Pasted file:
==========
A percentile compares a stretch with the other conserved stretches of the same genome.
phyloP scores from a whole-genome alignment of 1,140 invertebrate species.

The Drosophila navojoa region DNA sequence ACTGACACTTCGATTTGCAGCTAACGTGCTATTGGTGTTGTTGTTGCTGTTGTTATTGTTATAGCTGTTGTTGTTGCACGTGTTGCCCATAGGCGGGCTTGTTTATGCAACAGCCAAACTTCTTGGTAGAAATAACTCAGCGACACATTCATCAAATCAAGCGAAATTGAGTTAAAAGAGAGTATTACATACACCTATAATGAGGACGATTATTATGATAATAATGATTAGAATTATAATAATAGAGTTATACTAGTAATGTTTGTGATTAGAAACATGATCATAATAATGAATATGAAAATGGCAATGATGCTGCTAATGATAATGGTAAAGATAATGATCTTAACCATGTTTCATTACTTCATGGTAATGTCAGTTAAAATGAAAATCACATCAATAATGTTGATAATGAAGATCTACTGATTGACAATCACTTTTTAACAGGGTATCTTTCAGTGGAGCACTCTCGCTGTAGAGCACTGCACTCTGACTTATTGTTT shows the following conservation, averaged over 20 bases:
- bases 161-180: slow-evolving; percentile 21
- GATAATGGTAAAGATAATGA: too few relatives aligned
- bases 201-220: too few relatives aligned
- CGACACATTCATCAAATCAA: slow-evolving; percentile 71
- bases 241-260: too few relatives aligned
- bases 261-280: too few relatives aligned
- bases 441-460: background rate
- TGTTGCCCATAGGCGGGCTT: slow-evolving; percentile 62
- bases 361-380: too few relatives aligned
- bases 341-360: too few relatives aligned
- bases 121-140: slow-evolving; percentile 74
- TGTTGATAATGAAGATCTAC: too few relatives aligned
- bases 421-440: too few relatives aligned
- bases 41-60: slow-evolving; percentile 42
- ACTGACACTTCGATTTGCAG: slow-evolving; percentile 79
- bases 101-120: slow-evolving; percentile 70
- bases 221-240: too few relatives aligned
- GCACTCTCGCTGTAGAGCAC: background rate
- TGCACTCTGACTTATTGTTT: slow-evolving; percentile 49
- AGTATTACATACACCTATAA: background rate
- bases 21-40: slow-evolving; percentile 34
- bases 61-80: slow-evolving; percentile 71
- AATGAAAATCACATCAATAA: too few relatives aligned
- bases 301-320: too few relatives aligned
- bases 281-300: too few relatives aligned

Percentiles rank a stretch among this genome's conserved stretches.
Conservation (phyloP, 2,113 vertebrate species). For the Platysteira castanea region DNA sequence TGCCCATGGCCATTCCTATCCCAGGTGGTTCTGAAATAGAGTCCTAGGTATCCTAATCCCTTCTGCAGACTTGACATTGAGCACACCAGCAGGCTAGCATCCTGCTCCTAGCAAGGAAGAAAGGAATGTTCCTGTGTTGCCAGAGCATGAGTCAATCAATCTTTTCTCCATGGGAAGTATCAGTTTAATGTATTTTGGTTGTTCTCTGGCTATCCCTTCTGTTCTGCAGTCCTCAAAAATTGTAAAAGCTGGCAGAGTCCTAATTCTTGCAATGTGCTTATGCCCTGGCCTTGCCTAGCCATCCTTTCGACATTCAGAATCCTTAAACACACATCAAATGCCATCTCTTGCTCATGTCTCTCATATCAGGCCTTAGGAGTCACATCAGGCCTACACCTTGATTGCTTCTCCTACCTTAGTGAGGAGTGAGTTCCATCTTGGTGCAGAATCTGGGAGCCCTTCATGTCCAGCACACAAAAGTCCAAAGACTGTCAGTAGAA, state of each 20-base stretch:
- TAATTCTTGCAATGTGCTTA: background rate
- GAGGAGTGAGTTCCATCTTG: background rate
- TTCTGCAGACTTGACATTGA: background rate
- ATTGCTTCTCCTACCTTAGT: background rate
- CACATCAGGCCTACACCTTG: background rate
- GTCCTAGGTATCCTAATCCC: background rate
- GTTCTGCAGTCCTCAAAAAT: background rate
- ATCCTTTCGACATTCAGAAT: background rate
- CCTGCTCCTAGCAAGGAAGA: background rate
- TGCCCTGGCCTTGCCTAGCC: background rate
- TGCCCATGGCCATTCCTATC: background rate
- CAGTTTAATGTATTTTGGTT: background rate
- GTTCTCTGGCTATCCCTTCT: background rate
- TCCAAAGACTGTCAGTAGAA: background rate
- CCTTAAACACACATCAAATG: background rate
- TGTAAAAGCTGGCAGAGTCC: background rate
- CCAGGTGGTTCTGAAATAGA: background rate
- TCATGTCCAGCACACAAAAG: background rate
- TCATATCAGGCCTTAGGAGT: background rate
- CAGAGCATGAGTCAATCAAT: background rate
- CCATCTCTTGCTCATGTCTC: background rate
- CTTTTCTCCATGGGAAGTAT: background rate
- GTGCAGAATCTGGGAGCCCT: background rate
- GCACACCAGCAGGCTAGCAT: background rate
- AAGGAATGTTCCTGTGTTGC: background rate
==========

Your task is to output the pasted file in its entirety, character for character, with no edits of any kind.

A percentile compares a stretch with the other conserved stretches of the same genome.
phyloP scores from a whole-genome alignment of 1,140 invertebrate species.

The Drosophila navojoa region DNA sequence ACTGACACTTCGATTTGCAGCTAACGTGCTATTGGTGTTGTTGTTGCTGTTGTTATTGTTATAGCTGTTGTTGTTGCACGTGTTGCCCATAGGCGGGCTTGTTTATGCAACAGCCAAACTTCTTGGTAGAAATAACTCAGCGACACATTCATCAAATCAAGCGAAATTGAGTTAAAAGAGAGTATTACATACACCTATAATGAGGACGATTATTATGATAATAATGATTAGAATTATAATAATAGAGTTATACTAGTAATGTTTGTGATTAGAAACATGATCATAATAATGAATATGAAAATGGCAATGATGCTGCTAATGATAATGGTAAAGATAATGATCTTAACCATGTTTCATTACTTCATGGTAATGTCAGTTAAAATGAAAATCACATCAATAATGTTGATAATGAAGATCTACTGATTGACAATCACTTTTTAACAGGGTATCTTTCAGTGGAGCACTCTCGCTGTAGAGCACTGCACTCTGACTTATTGTTT shows the following conservation, averaged over 20 bases:
- bases 161-180: slow-evolving; percentile 21
- GATAATGGTAAAGATAATGA: too few relatives aligned
- bases 201-220: too few relatives aligned
- CGACACATTCATCAAATCAA: slow-evolving; percentile 71
- bases 241-260: too few relatives aligned
- bases 261-280: too few relatives aligned
- bases 441-460: background rate
- TGTTGCCCATAGGCGGGCTT: slow-evolving; percentile 62
- bases 361-380: too few relatives aligned
- bases 341-360: too few relatives aligned
- bases 121-140: slow-evolving; percentile 74
- TGTTGATAATGAAGATCTAC: too few relatives aligned
- bases 421-440: too few relatives aligned
- bases 41-60: slow-evolving; percentile 42
- ACTGACACTTCGATTTGCAG: slow-evolving; percentile 79
- bases 101-120: slow-evolving; percentile 70
- bases 221-240: too few relatives aligned
- GCACTCTCGCTGTAGAGCAC: background rate
- TGCACTCTGACTTATTGTTT: slow-evolving; percentile 49
- AGTATTACATACACCTATAA: background rate
- bases 21-40: slow-evolving; percentile 34
- bases 61-80: slow-evolving; percentile 71
- AATGAAAATCACATCAATAA: too few relatives aligned
- bases 301-320: too few relatives aligned
- bases 281-300: too few relatives aligned

Percentiles rank a stretch among this genome's conserved stretches.
Conservation (phyloP, 2,113 vertebrate species). For the Platysteira castanea region DNA sequence TGCCCATGGCCATTCCTATCCCAGGTGGTTCTGAAATAGAGTCCTAGGTATCCTAATCCCTTCTGCAGACTTGACATTGAGCACACCAGCAGGCTAGCATCCTGCTCCTAGCAAGGAAGAAAGGAATGTTCCTGTGTTGCCAGAGCATGAGTCAATCAATCTTTTCTCCATGGGAAGTATCAGTTTAATGTATTTTGGTTGTTCTCTGGCTATCCCTTCTGTTCTGCAGTCCTCAAAAATTGTAAAAGCTGGCAGAGTCCTAATTCTTGCAATGTGCTTATGCCCTGGCCTTGCCTAGCCATCCTTTCGACATTCAGAATCCTTAAACACACATCAAATGCCATCTCTTGCTCATGTCTCTCATATCAGGCCTTAGGAGTCACATCAGGCCTACACCTTGATTGCTTCTCCTACCTTAGTGAGGAGTGAGTTCCATCTTGGTGCAGAATCTGGGAGCCCTTCATGTCCAGCACACAAAAGTCCAAAGACTGTCAGTAGAA, state of each 20-base stretch:
- TAATTCTTGCAATGTGCTTA: background rate
- GAGGAGTGAGTTCCATCTTG: background rate
- TTCTGCAGACTTGACATTGA: background rate
- ATTGCTTCTCCTACCTTAGT: background rate
- CACATCAGGCCTACACCTTG: background rate
- GTCCTAGGTATCCTAATCCC: background rate
- GTTCTGCAGTCCTCAAAAAT: background rate
- ATCCTTTCGACATTCAGAAT: background rate
- CCTGCTCCTAGCAAGGAAGA: background rate
- TGCCCTGGCCTTGCCTAGCC: background rate
- TGCCCATGGCCATTCCTATC: background rate
- CAGTTTAATGTATTTTGGTT: background rate
- GTTCTCTGGCTATCCCTTCT: background rate
- TCCAAAGACTGTCAGTAGAA: background rate
- CCTTAAACACACATCAAATG: background rate
- TGTAAAAGCTGGCAGAGTCC: background rate
- CCAGGTGGTTCTGAAATAGA: background rate
- TCATGTCCAGCACACAAAAG: background rate
- TCATATCAGGCCTTAGGAGT: background rate
- CAGAGCATGAGTCAATCAAT: background rate
- CCATCTCTTGCTCATGTCTC: background rate
- CTTTTCTCCATGGGAAGTAT: background rate
- GTGCAGAATCTGGGAGCCCT: background rate
- GCACACCAGCAGGCTAGCAT: background rate
- AAGGAATGTTCCTGTGTTGC: background rate